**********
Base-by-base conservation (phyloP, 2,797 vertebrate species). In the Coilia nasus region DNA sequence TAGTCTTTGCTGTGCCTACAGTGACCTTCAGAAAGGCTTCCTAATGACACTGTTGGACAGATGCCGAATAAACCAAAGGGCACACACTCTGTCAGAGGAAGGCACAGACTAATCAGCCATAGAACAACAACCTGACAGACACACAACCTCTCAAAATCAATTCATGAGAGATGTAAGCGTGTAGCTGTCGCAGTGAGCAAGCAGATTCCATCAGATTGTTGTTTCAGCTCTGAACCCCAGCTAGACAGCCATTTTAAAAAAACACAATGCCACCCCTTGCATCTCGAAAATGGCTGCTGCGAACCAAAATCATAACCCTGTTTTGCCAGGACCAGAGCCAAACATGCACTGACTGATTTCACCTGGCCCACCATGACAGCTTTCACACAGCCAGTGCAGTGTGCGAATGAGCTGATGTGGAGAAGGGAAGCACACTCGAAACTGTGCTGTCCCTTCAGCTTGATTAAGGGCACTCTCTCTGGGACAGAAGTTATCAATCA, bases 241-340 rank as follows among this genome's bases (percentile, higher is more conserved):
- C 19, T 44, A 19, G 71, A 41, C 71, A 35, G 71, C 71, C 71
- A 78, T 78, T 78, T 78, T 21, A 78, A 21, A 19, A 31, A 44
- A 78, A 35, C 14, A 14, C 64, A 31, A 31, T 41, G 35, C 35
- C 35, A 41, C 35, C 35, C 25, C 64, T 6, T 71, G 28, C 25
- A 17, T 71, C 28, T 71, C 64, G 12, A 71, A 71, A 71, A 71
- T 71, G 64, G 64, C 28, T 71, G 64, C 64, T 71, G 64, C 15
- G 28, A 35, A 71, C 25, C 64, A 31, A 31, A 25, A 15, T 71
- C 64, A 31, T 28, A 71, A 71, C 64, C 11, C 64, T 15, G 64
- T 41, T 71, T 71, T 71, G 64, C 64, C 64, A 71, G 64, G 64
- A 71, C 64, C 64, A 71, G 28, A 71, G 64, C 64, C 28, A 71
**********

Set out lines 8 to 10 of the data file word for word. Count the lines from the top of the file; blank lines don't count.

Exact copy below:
- G 28, A 35, A 71, C 25, C 64, A 31, A 31, A 25, A 15, T 71
- C 64, A 31, T 28, A 71, A 71, C 64, C 11, C 64, T 15, G 64
- T 41, T 71, T 71, T 71, G 64, C 64, C 64, A 71, G 64, G 64